High-speed rail needs a push

It is the source of considerable professional pride that I have had a hand in a half-dozen amendments to Florida’s Constitution through the initiative process, but it’s the “one that got away” that still sticks in my craw.

As with the others, I poured a lot of heart and soul into the research that crafted Amendment 1 in 2000, directing the legislature to establish high-speed rail connections between Florida’s major population centers. But some lying politicians scared the voters into thinking a state income tax would be needed to pay for the bullet trains, so they rescinded the amendment in 2004.

The Amendment 1 campaign is a treasure trove of happy memories, working with Florida’s high-speed rail visionary, Doc Dockery of Lakeland, and his initiative wizard, John Sowinski. Doc, a saint if there ever was one, spent virtually every penny needed out of his own pocket — $3 million in all. But what brought him the greatest pleasure was telling the story of a little old lady who shared his vision and sent him a small campaign donation: $25, as I recall. We’d sit around dreaming about one day taking that first bullet train from Tampa to Orlando and we’d always imagine that excited lady on board.

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Even though the amendment got canned, the dream has managed to stay alive. While the politicians tried every way possible to destroy the state’s high-speed rail commission, it persisted on a life-support budget and continued to work on plans for what the voters really wanted all along, “Twenty-First Century Travel Choices and Connections,” the same name we gave to our 2000 campaign committee. Now the Obama administration is raising hopes that the dream will not only survive, but become reality. There is stimulus money to complete at least the Tampa-Orlando leg of the system. But I fear this will be just another disappointment. The plan Obama seems to back falls short of Floridians’ expectations.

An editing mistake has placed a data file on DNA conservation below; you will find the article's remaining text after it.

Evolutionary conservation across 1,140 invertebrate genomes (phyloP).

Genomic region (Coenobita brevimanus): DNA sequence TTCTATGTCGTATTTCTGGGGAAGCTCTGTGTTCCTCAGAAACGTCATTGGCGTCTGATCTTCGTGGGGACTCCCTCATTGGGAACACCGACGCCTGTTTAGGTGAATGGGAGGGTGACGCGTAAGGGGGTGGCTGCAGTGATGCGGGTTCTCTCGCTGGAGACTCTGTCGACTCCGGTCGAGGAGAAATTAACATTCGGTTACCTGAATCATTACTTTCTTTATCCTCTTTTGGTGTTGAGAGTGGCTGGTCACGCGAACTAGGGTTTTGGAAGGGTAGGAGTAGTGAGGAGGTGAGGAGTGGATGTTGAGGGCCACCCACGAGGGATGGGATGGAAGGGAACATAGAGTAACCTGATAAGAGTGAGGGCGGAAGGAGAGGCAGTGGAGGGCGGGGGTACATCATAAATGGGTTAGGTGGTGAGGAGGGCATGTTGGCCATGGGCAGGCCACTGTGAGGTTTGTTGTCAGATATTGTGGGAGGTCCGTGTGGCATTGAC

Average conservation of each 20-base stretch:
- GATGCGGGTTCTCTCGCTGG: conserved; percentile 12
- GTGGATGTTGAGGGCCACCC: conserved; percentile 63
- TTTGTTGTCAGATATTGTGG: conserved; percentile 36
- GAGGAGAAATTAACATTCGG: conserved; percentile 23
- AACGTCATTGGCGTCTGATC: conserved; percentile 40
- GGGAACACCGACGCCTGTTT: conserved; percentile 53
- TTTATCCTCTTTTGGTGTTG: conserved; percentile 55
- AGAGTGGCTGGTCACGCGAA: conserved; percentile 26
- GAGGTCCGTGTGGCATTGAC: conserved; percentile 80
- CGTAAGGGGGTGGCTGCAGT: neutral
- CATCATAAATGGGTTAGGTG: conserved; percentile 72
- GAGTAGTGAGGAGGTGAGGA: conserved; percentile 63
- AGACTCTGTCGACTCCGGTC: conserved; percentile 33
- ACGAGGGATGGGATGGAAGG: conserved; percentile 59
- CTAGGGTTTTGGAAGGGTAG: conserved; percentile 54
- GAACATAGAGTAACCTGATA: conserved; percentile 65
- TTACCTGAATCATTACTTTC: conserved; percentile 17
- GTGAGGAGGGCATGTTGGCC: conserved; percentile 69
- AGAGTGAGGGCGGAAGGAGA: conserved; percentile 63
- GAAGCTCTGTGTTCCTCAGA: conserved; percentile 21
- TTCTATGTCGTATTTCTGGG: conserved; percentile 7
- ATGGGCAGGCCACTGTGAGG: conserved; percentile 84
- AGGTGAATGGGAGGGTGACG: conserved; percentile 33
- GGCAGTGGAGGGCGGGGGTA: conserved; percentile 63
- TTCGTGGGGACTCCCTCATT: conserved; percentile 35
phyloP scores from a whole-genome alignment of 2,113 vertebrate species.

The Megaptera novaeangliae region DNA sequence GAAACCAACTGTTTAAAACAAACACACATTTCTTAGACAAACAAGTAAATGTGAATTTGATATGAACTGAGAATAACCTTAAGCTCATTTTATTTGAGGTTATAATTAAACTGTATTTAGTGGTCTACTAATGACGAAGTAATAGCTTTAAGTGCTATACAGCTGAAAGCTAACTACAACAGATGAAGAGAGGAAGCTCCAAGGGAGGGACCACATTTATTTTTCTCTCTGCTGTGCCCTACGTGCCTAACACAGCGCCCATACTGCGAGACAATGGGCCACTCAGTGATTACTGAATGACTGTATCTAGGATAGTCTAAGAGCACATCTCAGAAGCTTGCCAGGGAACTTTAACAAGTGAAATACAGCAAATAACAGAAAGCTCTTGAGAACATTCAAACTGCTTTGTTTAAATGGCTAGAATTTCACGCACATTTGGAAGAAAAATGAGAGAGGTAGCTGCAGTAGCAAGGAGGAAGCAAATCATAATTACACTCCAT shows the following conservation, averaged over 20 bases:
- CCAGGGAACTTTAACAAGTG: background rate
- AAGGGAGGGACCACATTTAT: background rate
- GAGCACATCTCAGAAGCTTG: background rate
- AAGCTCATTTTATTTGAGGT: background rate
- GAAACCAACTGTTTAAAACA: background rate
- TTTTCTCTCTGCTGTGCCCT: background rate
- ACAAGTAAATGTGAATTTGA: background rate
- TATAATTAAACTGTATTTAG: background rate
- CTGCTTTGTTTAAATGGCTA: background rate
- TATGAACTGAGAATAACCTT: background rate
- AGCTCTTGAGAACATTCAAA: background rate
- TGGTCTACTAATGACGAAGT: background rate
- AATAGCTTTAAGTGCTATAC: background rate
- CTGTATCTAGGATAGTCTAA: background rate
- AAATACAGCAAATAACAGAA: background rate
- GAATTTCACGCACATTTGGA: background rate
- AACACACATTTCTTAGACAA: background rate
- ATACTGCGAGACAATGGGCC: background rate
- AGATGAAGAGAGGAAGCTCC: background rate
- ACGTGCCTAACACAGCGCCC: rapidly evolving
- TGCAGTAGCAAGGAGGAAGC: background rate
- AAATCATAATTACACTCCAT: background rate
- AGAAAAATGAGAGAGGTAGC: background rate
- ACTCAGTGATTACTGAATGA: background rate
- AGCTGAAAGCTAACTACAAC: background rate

Throughout 1999 and 2000 we were constantly focus-grouping and polling Florida voters about high-speed rail. They were consistent in their skepticism of the plan. They would express reservations about cost, ridership and pretty much everything else. Then we’d show them a video of a Euro mag-lev train and they’d swoon, seemingly forgetting all their worries about cost and ridership. Old tax-hating men who hadn’t gotten a speed buzz since the muscle-car days of the 1960s got revved when our TV ad with the whizzing bullet train asked suggestively, “Wanna ride?”

Really fast was what we were selling and what people were buying. Faster-than-a-speeding-bullet fast. We would not have been able to sell “sorta fast,” as in Acela Express, our nation’s not-so-fast-except-occasionally-high-speed rail offering. It’s OK, but not the sort of travel option that will really ever be ultra-successful. The world defines “high-speed” as nothing less than 125 miles per hour. But here we want to allow Acela and Obama trains to trundle at speeds below 100.

Someone wise once advised consumers, “Always buy the best and you’ll never be disappointed.” Democrats need to get that word to the Obama administration and other rail planners. Don’t settle for less than true high-speed rail. If you do compromise, the resulting product and service might not be able to build a large enough market to support itself.

From my Florida experience, I fear that the problem may be akin to defense contracts, where the equipment contractors are calling the shots. They want to sell 90 mph trains when that’s not what the public wants. We shouldn’t listen to the contractors. They don’t sell to the public and don’t understand. Let’s get that little old lady in Tampa on a really fast train — soon.

Hill is director of Hill Research Consultants, a Texas-based firm that has polled for GOP candidates and causes since 1988.